We found that NH listeners enjoyed the original music segment the most and rated the modified, less complex, versions less enjoyable. On the other hand, for the NH listeners with CI simulation, enjoyment increased significantly when the complexity of the original musical sample was reduced by limiting the number of elements in modified versions of the song to 1–3 elements. The extent of increase in enjoyment of these less musically complex modified music segments was even more pronounced among the CI listeners.
Studies on music perception have shown that CI listeners have severe difficulty identifying pitch, timbre, and melody, the main qualities in vocals and melodic instruments such as guitar, piano, and fiddle [3, 5]. On the other hand, the musical quality best perceived by CI listeners has been found to be rhythm . In our study we found that NH listeners with CI simulation preferred modified music samples that included rhythmic instruments compared to segments containing only melodic instruments. Interestingly, the CI listeners did not rate samples with and without rhythmic instruments differently. The impact of rhythmic instruments will need to be further studied with musical pieces containing greater numbers of rhythmic instruments.
The effect of vocals on music perception has been studied in CI listeners. A study of 87 CI listeners found that the presence of lyrics in pop and country songs significantly improves the CI listeners’ ability to identify a melody . In this study, we evaluated the effect of vocals on music enjoyment. We found that while enjoyment was greater for music with vocals for NH listeners without CI, it was significantly less for NH listeners with CI. CI listeners, on the other hand, rated modified segments with and without vocals exactly the same.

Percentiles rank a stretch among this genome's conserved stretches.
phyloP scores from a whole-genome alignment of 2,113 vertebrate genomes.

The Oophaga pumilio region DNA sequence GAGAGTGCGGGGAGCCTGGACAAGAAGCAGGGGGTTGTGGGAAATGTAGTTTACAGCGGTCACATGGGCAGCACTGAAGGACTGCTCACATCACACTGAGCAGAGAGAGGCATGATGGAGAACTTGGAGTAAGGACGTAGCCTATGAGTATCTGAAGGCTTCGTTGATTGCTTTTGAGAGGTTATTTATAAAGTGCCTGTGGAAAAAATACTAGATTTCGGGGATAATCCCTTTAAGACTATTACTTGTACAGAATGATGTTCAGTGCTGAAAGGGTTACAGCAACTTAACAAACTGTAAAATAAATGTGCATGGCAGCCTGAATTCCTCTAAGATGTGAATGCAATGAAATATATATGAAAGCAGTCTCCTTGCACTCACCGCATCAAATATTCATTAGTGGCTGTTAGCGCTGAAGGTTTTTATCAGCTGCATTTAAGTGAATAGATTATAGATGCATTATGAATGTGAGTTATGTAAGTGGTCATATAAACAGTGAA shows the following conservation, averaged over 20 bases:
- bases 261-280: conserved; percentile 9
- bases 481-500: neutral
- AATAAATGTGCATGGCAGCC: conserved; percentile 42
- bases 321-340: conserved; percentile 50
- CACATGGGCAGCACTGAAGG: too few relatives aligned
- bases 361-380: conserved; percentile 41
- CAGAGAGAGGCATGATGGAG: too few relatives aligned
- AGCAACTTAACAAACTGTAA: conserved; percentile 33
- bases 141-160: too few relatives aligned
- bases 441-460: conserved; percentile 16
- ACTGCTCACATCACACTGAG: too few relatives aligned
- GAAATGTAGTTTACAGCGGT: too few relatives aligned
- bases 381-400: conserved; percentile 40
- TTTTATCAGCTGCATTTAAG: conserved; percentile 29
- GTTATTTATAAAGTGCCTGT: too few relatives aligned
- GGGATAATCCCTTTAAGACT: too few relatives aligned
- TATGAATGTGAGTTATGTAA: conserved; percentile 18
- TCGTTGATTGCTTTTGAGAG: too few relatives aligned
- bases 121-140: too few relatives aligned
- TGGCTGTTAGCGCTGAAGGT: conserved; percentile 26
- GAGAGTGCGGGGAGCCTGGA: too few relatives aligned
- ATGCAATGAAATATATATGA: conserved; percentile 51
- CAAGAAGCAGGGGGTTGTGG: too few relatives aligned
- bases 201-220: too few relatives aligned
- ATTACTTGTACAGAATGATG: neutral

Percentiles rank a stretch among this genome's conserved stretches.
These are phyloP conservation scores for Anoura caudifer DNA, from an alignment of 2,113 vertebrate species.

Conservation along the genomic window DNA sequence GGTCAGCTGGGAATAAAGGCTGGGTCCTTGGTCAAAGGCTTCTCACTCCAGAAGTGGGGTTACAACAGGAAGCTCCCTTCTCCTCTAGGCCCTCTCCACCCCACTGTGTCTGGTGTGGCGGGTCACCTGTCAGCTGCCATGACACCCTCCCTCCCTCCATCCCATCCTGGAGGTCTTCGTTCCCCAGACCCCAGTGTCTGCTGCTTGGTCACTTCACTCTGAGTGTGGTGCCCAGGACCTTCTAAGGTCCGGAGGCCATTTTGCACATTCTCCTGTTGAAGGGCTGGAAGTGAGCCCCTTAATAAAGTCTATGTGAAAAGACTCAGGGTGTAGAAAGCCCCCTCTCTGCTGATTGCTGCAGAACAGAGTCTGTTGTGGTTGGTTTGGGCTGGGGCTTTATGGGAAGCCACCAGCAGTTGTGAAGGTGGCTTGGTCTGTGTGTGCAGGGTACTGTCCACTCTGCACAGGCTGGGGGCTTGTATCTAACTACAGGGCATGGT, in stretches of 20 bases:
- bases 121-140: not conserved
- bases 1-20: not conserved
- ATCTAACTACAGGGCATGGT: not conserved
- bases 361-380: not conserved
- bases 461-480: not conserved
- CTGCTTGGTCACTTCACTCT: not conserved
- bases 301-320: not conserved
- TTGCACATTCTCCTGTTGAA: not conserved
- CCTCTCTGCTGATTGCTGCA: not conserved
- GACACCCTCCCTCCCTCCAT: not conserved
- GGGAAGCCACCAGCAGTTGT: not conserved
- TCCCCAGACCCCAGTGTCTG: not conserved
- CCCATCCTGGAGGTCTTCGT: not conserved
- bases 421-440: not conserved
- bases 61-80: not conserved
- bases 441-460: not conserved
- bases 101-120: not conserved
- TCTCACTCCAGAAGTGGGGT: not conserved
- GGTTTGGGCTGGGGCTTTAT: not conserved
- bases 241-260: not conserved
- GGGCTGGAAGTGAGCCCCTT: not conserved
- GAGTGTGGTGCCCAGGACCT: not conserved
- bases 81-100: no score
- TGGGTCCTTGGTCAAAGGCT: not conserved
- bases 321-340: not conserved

We found that for NH listeners with CI simulation enjoyment was significantly increased for modified segments without vocals and for modified segments with rhythmic instruments. While we did not find that music segments limited to particular qualities, such as only vocals, melodic, or rhythmic elements, were significantly more enjoyable to CI listeners, we did find that reducing the number of musical elements significantly increased music enjoyment both for the NH listeners through CI simulation and for the CI listeners.
Several studies have examined the relationship between music enjoyment and complexity of musical pieces in CI listeners. In a study of 15 CI users and 24 hearing aid (HA) users meeting audiologic criteria for CI, they were asked to rate their enjoyment of music played by a single instrument, solo instruments with background accompaniment, and ensembles. The study found that music played by a single instrument was more enjoyable than music played by multiple instruments to the CI and HA listeners when analyzed together. Of note, the music played by the single instrument, solo instruments with background accompaniment, and ensembles was not specified to be the same music segment . A study of 20 NH listeners with CI simulation processing found that minimizing reverberation time increased music enjoyment .